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The Voice of Tokyo for over 50 Years

JAPAN’S NO.1 ENGLISH LIFESTYLE MAGAZINE

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Island-Inspired Poetry From Around Japan

By Zoria Petkoska

Since time immemorial, the beauty of nature has inspired people to create and recreate its magnificence through creative expression. It compels artists to pen travelogues and paint landscapes or, more recently, to write travel blogs and share photos on Instagram. A desire to share the fascination is almost a human need. That awe is beautifully distilled in poetry. Crafted from carefully selected words, poems attempt to capture beauty and bottle it like an expensive perfume. In a sea of daily chatter and swells of pointless filler words, poems stand out like little islands of language formed through volcanic emotion.

Eight Views of Ryukyu by Hokusai (Urasoe Art Museum)-"Banana Groves at Nakashima"
Eight Views of Ryukyu by Hokusai (Urasoe Art Museum)-“Banana Groves at Nakashima”

Odes to Okinawa

Formerly known as the Ryukyu Kingdom, Okinawa still maintains a different culture from the rest of Japan to this day. From habushu, an Okinawan awamori-based spirit containing a submerged habu snake, to the several Okinawan languages, this region has strong ties to its own customs, traditional songs, dances and other cultural heritage.

Okinawa also has its own poetic form called ryuka, or uchinaa uta. This style is based on mainland Japanese waka poetry (which encompasses haiku and tanka) but is modified and localized. It is made up of four lines in an 8-8-8-6 syllabic structure. By comparison, tanka poetry is structured in a 5-7-5-7-7 pattern of syllables. These poems were created to be sung, usually with the accompaniment of a sanshin, an Okinawan string instrument similar to the shamisen.

Most preserved ryuka poems don’t have a known author but are sung widely in the oral tradition. Thematically, the poems sing of island life and culture, of landscapes and love and passion. Here is one well-known example:

夜走らす船や
子の方星目当て
我生ちえる親や
我ど目当て

The boat sailing at night
looks to the north star
My mother who gave birth to me
looks to me.

Credit: Anonymous

 

Okinawan poems and songs often refer to sailing and starry skies. To this day, the skies over the Yaeyama Islands (including the popular Ishigaki, Iriomote, Taketomi and Yonaguni) are considered one of Japan’s best locations for stargazing. The remote island of Iriomote was the first to be officially designated as an International Dark Sky Place in Japan, in 2018.

Mutsu Province, View of Matsushima, Sight Map from Mount Tomi

Matsushima Masterpieces

One of Japan’s top three famous scenic views, Matsushima Bay in Miyagi Prefecture is dotted with over 200 small islands covered in pine trees. There’s an anecdote about a speechless Matsuo Basho and his almost wordless haiku about the bay. It’s said he was awestruck by its beauty and could only repeat its name from the sheer emotion.

Alas, while this anecdote cannot be proven, Basho’s other writings (whether haiku, haibun, or entries in his travel diary) express his deep love for Matsushima Bay. He may have been lost for words, but only temporarily. A poem exclaiming Matsushima over and over again does exist, however. It’s credited to Tawarabo, meaning the boy from Tawara, an obscure satirical poet from the Edo Period.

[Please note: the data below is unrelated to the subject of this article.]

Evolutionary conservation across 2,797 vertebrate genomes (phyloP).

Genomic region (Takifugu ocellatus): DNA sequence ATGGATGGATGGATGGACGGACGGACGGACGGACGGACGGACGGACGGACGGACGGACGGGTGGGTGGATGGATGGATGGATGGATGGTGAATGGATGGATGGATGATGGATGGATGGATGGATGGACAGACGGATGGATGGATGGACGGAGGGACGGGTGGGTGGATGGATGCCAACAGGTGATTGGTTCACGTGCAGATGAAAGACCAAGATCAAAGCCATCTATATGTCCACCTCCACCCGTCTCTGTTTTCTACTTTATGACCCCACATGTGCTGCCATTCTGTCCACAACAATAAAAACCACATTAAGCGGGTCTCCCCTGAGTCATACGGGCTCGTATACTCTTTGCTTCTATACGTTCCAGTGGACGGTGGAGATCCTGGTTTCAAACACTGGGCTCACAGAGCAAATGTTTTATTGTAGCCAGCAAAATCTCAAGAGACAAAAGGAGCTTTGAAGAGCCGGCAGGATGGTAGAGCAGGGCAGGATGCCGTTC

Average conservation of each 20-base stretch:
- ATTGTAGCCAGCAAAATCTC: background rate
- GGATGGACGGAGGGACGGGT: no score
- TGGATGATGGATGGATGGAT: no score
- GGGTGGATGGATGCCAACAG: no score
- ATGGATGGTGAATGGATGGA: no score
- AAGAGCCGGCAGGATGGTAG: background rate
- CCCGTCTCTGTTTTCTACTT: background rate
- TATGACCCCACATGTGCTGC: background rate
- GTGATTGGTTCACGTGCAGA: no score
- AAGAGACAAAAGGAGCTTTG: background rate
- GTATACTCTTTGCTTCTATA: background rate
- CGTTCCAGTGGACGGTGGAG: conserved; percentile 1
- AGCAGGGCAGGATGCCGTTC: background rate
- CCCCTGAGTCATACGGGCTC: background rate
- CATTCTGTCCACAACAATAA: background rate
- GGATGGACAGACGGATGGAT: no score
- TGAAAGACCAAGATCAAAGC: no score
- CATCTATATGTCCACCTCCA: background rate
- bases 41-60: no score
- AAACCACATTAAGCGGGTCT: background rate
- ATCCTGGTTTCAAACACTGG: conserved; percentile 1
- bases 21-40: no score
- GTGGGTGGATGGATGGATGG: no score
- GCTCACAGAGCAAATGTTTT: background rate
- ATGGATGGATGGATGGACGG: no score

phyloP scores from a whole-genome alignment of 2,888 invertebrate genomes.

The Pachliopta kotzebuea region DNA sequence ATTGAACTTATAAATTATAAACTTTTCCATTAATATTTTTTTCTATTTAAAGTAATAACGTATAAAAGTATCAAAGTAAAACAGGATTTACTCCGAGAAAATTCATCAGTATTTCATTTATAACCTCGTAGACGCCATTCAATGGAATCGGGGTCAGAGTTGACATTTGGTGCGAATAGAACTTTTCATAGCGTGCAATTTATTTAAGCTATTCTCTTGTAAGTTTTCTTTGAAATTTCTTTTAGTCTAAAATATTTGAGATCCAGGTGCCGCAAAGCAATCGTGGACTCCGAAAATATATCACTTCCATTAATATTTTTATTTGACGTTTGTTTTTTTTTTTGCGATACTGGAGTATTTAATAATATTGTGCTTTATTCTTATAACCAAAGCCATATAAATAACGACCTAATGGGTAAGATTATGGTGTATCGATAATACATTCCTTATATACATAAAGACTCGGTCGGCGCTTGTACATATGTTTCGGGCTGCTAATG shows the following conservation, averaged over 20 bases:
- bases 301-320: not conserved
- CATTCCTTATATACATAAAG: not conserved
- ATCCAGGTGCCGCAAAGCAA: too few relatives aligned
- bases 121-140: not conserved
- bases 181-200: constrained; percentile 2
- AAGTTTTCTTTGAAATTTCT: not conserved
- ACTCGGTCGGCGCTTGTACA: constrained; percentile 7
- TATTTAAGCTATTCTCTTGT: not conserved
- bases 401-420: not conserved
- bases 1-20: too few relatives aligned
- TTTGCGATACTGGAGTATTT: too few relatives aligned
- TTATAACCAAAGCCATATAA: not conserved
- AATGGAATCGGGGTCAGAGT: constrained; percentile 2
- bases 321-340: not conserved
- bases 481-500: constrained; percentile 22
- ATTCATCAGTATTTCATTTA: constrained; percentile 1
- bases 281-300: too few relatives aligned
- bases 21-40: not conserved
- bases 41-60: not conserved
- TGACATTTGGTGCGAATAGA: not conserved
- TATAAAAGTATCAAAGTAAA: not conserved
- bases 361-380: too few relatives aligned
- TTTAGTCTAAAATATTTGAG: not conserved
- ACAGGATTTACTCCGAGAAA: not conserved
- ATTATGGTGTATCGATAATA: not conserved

松嶋や
さてまつしまや
松嶋や

Matsushima, ah!
Well, Matsushima, ah!
Matsushima ah!

Credit: Tawarabo, translation unknown

 

To his credit, Basho did produce some excellent odes to the area. In his travel journal Oku no Hosomichi, Basho writes, “Islands beyond count, towering like fingers to heaven, or lying flat on their bellies across the waves…”

He also wrote this haiku in 1689:

朝夜さを
誰まつしまぞ
片心

morning and evening,
pining at Matsushima
A one-sided love

Credit: Translation by Andrew Fitzsimons from Basho: The Complete Haiku of Matsuo Basho

Sado Island Inspiration

Haiku master Basho famously traveled Japan by foot and his travelogues and poetry spanned further than Matsushima. Many of Japan’s most beautiful landscapes are immortalized in his work. He wrote a haiku about Niigata Prefecture’s Sado Island, and how the sea around it was rough but enchanting, its foamy waves resembling galaxies.

荒海や佐渡によこたふ天の川

The turbulent sea —
Unfurling over Sado
the River of Stars

Credit: Translation by Andrew Fitzsimons from Basho: The Complete Haiku of Matsuo Basho

Enoshima ukiyo-e print by Katsushika Hokusai
Enoshima ukiyo-e print by Katsushika Hokusai


Expressions of Enoshima

Closer to home for Tokyoites, Enoshima is a tiny speck of an island carrying vast cultural and historic treasures. It’s the island of lovers and dragon legends, and where Benzaiten, the goddess of music among other things, was believed to reside. Widely inspirational, (perhaps there is truth to the deity’s residence), Enoshima has appeared in art and literature for centuries. In one of the supposed dragon lairs on the island, the Iwaya Caves, there is a stone monument with an engraved poem by Akiko Yosano who adored Enoshima. The poem reads:

沖つ風 吹けばまたゝく 蝋の灯に
志づく散るなり 江の島の洞

Wind from the sea,
The shimmering candle light,
A drop spread, the cave of Enoshima.

Credit: Akiko Yosano, translation unknown

The poem was written in 1911 and published in 1912. 90 years later, the monument was erected in the cave. That same year, the Enoshima Sea Candle lighthouse was constructed on the heights of the island, giving the poem one more layer of meaning.